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Front sway bar - direct acting vs normal

Posted: Sat Dec 31, 2016 4:47 pm
by heavywoody
First, this isn't for my Beretta, but it does spawn some theory which is why I'm bringing it to the forum.

So, for those of you that don't know, a direct acting sway bar is one that had end links which attach to the strut housing (or a bracket that comes off the strut knuckle bolts). (FE7 on our cars - GTZ's, Indy's, and W26's had this)

What I refer to as a "normal" sway bar is one where the end links bolt through the control arm. (Standard FE1/FE2/FE3/F41 suspension on our cars)

Is there a point based on vehicle weight/weight distribution that the direct acting becomes less effective than a normal bar, or would a direct acting bar always be the more neutral handling choice?

I want less understeer and a more balanced feel. Obviously there are other factors at play here (tire size, strut valving, spring rates, etc.

And yes, this is for my Montana minivan. Don't judge.

Re: Front sway bar - direct acting vs normal

Posted: Mon Jan 02, 2017 9:13 am
by bonecrrusher
Why yall judgin?

I always liked the way my GTZ handled over my GT and Z26 - hell I even swapped that FE7 bar to the Cavalier.

Does it push/pull more in the corners - I couldn't tell you. Just by driving feel it always felt more stable.

I'm sure others will chime in with more technical terms. :p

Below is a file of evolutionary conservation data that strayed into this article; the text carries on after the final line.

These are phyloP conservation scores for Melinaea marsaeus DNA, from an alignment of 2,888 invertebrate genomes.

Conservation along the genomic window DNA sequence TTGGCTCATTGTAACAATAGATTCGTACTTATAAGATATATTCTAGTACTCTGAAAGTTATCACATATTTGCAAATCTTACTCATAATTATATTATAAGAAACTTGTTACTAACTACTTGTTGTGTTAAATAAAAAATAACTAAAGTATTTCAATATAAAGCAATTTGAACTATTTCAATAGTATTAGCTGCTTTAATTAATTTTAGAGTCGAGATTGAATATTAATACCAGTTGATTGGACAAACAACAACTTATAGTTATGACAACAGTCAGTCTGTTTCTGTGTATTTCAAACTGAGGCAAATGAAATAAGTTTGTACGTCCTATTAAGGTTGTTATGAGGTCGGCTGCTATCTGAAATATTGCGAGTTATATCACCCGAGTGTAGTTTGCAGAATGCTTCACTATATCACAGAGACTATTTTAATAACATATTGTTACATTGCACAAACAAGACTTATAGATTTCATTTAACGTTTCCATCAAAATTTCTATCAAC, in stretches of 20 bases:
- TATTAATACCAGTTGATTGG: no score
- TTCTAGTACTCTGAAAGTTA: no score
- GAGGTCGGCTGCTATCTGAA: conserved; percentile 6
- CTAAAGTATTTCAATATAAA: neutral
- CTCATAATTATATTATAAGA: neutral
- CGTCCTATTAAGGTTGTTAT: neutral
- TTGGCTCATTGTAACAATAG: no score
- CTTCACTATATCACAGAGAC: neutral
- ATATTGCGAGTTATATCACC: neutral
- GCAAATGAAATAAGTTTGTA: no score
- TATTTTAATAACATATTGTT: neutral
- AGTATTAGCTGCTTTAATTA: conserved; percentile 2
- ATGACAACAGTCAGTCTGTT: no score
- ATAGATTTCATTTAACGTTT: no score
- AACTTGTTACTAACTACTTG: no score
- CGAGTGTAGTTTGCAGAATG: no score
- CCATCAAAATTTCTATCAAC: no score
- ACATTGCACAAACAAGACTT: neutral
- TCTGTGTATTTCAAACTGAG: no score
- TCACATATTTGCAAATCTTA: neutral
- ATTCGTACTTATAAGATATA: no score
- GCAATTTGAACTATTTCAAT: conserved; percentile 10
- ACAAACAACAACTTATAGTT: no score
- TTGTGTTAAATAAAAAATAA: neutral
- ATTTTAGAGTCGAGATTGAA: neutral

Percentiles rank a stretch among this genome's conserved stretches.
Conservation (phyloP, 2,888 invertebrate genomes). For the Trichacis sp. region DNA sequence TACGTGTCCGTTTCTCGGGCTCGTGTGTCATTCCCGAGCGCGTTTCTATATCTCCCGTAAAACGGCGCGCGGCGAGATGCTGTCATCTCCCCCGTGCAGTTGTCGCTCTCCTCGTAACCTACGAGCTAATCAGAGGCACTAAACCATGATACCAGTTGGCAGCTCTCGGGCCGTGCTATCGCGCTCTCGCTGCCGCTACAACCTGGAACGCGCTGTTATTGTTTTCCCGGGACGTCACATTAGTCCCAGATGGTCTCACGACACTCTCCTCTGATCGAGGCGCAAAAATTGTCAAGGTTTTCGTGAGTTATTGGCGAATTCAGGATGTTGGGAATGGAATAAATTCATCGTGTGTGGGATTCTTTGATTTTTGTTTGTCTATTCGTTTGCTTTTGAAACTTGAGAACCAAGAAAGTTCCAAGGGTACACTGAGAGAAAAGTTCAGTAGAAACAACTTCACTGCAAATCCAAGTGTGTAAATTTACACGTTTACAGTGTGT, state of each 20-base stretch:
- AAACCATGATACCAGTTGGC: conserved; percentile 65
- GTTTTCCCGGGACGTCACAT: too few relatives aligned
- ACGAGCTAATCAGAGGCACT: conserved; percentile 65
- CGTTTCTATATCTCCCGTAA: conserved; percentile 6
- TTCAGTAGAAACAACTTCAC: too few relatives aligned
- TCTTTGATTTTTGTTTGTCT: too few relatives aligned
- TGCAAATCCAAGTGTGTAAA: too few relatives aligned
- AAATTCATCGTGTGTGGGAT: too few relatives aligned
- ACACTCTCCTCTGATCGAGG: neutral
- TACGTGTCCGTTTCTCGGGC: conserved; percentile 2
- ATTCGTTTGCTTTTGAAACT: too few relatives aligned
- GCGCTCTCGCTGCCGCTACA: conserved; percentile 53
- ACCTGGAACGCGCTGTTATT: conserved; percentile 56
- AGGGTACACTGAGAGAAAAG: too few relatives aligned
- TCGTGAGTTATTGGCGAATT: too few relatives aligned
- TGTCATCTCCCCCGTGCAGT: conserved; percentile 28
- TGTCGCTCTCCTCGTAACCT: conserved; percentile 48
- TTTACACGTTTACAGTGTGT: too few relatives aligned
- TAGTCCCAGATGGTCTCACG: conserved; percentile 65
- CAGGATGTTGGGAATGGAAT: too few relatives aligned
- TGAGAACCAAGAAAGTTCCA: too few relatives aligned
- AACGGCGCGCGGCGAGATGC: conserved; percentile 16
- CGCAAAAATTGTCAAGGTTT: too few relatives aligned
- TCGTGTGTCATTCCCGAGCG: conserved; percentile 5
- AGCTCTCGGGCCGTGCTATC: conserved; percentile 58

Re: Front sway bar - direct acting vs normal

Posted: Mon Jan 02, 2017 9:37 am
by woody90gtz
I'm sure at some point a huge traditional bar would be more effective than a small direct bar, but don't know the math to figure out the threshold.

However, neutrality comes from your front/rear balance. If you have understeer now you either want less front bar or more rear bar. I would go more rear.

Re: Front sway bar - direct acting vs normal

Posted: Mon Jan 02, 2017 3:34 pm
by Cliff8928
I have always found that the direct acting bar makes the steering feel much better, probably due to it mounting to the strut which rotates, unlike the control arm. I'm sure there's a point at which the standard bar will be more effective. The direct acting bar is smaller because given the same suspension movement, the mounting point of the direct acting bar will result in it flexing significantly more.

Now just if there was an engineer who could figure out at what point they would exert equal force :P